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(Possibly) Impossible to Write: Interview with Richard Robbins

By 12/02/2018December 11th, 2018No Comments

We hope that you’re as excited as we are for our brilliant event tomorrow night, Ten Poems (Possibly) Impossible to Write with international writer Richard Robbins. Ahead of tomorrow’s event, SWC Director Rachel Walker talked to Richard about his advice for composing poetry, the importance of authenticity in his work, and what he enjoys about poetry. Read on to find out more!

Your event focuses on your writing development and the idea that, as an established poet, you should be continually challenging yourself. As a writer, do you have any bad habits that you have striven to overcome?

There is always the temptation to put less important things before a regular writing  regimen, so one bad habit might be giving in to that temptation too often. Another might be reaching too impatiently, in the course of composition, for the shape or sense of the emerging poem. Of course, the more one writes, the more one can cultivate a wariness toward such things.

You speak of a ‘comfort zone’ that beginner poets should cultivate. Do you have a literal ‘comfort zone’ for writing – a place or a frame of mind in which you write best?

I’m not sure beginning poets should cultivate a comfort zone; I just think that they do so anyway. So much of one’s early artistic work is in search of an authentic subject matter, an authentic voice and an authentic emotional centre from which to speak. It makes sense that when one arrive at an authentic emotional centre in the occasion of a poem, one’s first impulse would be to try to repeat the process in the text. This is natural. Over the long haul, however, one must regularly dislocate oneself to keep one’s work fresh and one’s own sensibility stimulated. I’m not talking about perfunctory acts of discombobulation, but rather regularly challenging what is automatic in one’s process and thereby disposing oneself to discover new words and shapes of saying. It follows, then, that rather than seeking a comfort zone for myself, I would hope to seek an openness toward the new.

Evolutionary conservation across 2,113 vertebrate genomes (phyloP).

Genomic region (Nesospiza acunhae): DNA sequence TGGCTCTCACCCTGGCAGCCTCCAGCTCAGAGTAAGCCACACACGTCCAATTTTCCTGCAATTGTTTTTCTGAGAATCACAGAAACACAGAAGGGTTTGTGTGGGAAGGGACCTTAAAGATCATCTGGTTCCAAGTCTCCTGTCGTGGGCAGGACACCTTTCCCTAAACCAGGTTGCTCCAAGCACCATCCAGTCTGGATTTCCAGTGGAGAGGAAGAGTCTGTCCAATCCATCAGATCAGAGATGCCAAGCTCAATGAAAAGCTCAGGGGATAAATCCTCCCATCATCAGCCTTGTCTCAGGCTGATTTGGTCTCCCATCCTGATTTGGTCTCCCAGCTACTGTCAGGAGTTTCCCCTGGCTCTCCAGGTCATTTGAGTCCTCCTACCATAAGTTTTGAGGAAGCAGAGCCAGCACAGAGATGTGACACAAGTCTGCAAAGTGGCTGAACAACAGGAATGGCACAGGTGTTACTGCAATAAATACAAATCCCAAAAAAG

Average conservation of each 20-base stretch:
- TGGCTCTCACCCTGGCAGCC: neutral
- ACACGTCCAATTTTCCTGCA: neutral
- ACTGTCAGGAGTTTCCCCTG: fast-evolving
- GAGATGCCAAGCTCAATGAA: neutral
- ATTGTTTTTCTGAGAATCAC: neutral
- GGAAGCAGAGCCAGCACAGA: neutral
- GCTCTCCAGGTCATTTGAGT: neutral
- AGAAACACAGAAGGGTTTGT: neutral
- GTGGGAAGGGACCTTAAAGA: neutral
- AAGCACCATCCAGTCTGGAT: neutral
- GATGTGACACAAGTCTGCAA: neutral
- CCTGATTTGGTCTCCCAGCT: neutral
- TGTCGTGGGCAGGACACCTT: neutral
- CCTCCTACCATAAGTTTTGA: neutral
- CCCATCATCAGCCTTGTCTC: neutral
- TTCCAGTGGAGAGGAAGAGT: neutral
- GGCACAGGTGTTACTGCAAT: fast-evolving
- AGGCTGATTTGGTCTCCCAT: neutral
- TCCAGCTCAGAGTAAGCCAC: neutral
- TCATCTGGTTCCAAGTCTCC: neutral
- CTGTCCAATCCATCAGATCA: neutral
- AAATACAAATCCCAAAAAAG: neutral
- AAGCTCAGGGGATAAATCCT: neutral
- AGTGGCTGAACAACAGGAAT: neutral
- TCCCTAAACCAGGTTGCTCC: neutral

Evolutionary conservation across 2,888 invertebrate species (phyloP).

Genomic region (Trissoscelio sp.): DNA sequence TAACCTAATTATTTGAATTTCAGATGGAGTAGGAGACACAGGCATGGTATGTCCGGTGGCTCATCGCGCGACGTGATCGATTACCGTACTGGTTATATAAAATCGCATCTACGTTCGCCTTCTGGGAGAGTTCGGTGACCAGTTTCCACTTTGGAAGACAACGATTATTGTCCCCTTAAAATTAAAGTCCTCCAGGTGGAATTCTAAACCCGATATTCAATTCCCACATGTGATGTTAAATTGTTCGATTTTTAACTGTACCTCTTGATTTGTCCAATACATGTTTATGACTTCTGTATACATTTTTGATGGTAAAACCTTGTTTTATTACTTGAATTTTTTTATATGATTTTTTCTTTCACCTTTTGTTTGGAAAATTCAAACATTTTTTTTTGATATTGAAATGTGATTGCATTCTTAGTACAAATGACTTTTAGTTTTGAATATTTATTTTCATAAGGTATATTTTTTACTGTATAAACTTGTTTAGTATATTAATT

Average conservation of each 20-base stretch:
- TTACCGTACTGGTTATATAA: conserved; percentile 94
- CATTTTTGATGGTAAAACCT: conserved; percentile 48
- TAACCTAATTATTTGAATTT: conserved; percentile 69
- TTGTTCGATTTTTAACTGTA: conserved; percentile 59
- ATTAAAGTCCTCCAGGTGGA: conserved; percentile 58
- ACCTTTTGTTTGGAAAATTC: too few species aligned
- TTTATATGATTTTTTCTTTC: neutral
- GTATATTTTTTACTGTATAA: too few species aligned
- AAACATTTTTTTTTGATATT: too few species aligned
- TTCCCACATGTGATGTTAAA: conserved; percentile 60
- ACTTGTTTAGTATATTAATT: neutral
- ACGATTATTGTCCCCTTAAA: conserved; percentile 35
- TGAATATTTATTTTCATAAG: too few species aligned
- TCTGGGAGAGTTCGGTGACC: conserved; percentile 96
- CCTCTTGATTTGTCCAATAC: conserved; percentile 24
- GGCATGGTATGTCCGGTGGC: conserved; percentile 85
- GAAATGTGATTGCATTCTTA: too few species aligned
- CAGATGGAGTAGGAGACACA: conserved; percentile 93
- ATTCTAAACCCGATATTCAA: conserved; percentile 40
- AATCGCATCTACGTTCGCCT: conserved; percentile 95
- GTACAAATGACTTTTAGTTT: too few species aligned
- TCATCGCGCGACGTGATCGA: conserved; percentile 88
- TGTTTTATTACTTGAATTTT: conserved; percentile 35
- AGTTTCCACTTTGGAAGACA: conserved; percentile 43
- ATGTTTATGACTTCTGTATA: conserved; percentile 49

Do you have a favourite poet? Any work that has particularly inspired you?

I am inspired by different things by different poets, so I could never arrive at a single favorite. One poet’s relaxed and meditative style will call to me, even as the hyperkinetic energy and motion of another will call me for other reasons. I have a fondness for the simple and plain-spoken quality of one poet’s work, even as I am attracted by the high-wire virtuosity of another’s. Basically, what I want from a poet I will read again and again is honesty and the sense that the poem was written for a reason.

Do you have any advice for writers who aim to challenge and improve their previous writing?

One thing I will discuss in my talk is John Berryman’s advice, “You should always be trying to write the poem you are unable to write.” With the bar set thus, we may fail more, but we will be less likely to find ourselves continually in the same rut.

What have you learned from deconstructing poetry? Has there been any lessons that have considerably influenced your own poetry?

Much of my reading experience, beyond the assimilation of content, is noticing craft. How did the poet do this thing? How did the tone of the speaker prepare me for what was coming later? How did the choreography of form control my reception of the poem? Much of what one learns from this reading-like-a-writer is never verbalized, but it nonetheless has an influence on one’s own poems. In my own work, the process has made me more sensitive to how I can engage a reader even as I am discovering myself what it is I want to say.

Interview by Rachel Walker

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